Nursing Rooms for Breastfeeding moms now required at all major airports
Source: USA TODAY
Nursing moms will soon find it easier to travel through airports across the country.
Commercial airports will be required to provide lactation rooms at each passenger terminal building of the airport, thanks to the passage of the Friendly Airports for Mothers Act (FAM) of 2017. The act was included in the five-year reauthorization of the Federal Aviation Administration that president Trump signed on Oct. 5.
Many airports already have such rooms, whether they’re called a mother’s room, nursing pods or breastfeeding stations. They are designed to give moms a place to nurse a child or pump breast milk. Each of the 2017 Top 10 U.S. airports by passengers has at least one such station.
Before the FAM act, airports added nursing rooms at their own discretion. Now, not only are all large- and medium-sized airports required to provide them at each terminal, there are other provisions, too.
The lactation areas must:
- Be available to the public
- Be behind security
- Be shielded from view and free from intrusion
- Have a door that can be locked
- Includes a place to sit, a table or other flat surface and an electrical outlet
- Be accessible to and usable by individuals with disabilities, including individuals who use wheelchairs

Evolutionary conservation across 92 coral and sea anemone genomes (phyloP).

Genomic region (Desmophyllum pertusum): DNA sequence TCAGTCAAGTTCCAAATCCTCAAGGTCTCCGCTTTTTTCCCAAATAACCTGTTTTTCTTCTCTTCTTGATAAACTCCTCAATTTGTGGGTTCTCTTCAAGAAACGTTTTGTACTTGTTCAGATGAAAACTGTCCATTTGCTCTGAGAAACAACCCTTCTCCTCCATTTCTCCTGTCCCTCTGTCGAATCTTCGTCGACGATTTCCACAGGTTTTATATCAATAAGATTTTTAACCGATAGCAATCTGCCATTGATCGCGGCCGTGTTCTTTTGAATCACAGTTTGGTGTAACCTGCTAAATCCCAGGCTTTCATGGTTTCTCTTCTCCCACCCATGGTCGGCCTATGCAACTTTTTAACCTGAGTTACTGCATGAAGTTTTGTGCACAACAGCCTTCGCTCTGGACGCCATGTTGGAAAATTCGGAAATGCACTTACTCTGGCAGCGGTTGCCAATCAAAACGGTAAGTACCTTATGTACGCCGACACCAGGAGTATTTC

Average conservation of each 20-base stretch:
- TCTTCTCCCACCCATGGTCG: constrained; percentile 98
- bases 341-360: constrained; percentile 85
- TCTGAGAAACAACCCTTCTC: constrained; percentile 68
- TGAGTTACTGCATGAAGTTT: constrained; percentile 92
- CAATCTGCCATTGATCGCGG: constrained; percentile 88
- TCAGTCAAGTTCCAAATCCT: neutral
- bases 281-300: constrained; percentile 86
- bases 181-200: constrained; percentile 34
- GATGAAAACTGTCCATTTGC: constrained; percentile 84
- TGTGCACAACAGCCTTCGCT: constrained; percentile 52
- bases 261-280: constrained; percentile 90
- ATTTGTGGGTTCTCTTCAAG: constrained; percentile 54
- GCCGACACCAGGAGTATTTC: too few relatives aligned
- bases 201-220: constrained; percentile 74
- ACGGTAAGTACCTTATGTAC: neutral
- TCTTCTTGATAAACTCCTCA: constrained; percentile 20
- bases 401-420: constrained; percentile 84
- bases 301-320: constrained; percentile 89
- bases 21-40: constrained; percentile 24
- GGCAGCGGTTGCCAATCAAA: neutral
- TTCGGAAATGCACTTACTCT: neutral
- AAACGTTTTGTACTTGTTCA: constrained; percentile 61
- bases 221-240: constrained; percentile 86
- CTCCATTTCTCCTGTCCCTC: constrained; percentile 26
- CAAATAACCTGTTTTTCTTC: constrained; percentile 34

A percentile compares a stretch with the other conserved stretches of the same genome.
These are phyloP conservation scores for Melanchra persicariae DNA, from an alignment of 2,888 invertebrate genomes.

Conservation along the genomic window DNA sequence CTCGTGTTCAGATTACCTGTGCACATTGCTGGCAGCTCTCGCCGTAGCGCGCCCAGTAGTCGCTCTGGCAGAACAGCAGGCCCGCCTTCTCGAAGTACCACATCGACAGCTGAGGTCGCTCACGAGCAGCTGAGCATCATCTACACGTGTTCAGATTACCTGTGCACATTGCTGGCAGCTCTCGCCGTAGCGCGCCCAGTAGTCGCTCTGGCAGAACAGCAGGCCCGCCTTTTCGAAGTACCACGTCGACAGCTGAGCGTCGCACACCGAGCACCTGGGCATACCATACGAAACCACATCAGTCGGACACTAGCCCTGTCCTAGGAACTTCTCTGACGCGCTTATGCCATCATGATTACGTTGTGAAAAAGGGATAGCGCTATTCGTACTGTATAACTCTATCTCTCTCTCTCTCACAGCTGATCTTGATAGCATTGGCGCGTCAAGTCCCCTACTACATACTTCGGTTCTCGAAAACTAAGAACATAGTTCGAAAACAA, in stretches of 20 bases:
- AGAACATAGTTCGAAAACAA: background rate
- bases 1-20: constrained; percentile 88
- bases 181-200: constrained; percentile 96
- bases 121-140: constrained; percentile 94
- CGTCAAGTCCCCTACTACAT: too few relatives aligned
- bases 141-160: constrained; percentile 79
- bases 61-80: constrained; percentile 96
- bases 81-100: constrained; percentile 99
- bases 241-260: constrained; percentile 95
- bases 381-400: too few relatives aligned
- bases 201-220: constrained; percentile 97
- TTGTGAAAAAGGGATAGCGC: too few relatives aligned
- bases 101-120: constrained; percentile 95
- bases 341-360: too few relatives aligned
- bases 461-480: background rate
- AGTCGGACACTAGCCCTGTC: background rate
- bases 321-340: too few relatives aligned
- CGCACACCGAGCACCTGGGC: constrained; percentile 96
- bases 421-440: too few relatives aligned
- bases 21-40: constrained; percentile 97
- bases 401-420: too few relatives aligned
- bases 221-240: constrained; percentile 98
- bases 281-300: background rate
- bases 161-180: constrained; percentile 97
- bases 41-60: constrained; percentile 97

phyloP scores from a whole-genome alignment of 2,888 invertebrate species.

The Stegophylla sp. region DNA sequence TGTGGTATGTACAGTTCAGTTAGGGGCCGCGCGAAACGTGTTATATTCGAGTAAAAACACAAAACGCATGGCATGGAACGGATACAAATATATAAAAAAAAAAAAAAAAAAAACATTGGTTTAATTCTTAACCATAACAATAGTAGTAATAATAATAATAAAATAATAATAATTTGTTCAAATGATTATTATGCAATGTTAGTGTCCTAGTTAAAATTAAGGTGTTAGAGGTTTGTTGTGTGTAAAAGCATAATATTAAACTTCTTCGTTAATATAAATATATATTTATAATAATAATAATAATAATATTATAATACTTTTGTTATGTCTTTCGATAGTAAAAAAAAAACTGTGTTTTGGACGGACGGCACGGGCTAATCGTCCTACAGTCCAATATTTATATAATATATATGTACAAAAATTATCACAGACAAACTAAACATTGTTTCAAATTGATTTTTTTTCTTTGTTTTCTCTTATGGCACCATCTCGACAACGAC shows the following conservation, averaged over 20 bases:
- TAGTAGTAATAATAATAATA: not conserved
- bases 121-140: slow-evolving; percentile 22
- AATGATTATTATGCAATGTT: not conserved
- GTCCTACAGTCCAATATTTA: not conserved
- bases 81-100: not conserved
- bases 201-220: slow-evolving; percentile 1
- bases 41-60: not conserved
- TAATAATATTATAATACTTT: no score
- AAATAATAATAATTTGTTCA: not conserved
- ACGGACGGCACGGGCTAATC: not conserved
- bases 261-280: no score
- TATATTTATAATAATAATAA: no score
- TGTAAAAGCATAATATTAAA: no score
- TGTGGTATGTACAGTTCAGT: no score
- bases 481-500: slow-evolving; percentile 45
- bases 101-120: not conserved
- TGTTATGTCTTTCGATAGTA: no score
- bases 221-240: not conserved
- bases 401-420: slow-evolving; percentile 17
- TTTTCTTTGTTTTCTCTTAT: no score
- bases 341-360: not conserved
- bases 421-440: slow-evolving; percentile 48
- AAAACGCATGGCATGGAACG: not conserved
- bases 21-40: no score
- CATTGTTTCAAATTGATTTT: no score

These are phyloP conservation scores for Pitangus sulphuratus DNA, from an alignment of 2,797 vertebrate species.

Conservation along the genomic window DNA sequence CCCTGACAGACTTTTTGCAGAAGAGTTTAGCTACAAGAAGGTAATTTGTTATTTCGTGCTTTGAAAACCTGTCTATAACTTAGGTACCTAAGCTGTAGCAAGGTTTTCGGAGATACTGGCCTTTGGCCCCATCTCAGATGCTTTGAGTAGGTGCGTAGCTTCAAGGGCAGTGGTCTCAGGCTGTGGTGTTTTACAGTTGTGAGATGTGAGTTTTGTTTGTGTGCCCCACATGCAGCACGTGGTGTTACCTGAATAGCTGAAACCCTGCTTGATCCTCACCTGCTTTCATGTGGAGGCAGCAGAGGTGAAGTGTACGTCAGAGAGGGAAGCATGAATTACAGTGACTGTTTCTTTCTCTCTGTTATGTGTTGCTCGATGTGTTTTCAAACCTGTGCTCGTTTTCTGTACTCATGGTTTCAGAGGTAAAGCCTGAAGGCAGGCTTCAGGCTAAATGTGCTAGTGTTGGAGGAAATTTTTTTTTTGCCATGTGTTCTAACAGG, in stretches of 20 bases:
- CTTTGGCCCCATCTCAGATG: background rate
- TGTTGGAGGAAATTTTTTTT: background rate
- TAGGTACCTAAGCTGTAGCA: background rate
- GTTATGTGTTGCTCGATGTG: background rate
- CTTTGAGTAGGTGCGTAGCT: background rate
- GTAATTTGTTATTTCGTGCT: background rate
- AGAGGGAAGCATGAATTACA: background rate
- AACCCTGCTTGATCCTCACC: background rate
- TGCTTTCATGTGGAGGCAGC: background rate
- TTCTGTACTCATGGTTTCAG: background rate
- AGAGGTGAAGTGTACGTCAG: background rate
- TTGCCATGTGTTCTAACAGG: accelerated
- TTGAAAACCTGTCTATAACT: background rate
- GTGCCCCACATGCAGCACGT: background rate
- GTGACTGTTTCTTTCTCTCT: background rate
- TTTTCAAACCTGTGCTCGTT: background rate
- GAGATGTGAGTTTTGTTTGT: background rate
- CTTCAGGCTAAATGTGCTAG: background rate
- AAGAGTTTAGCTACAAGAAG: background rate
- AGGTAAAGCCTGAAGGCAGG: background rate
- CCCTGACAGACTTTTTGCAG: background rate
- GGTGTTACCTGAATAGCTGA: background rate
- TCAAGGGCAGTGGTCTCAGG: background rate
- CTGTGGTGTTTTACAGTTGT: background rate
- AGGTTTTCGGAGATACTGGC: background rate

- Not be in a bathroom.
Senator Tammy Duckworth (D-IL) and representative Stephen Knight (R-CA) introduced the bipartisan bills in May 2017. They were later incorporated into FAA Reauthorization bills where they were met without opposition, according to the U.S. Breastfeeding Committee.
The bill makes grants available to airports to help them with renovations they’ll need to meet requirements.
"This is a strong step forward toward a world where breastfeeding families across our country are seamlessly supported wherever they are—at their places of work, in their communities, in an airport, anywhere. No one likes flight delays but for people who are lactating, extra time in the airport can mean finding a place to express milk or risking a dwindling milk supply or even infection. We look forward to building on this momentum and continuing to support breastfeeding people and families in all places and spaces." said Mona Liza Hamlin, chair of the U.S. Breastfeeding Committee, in a written statement.
By: Jennifer McClellan
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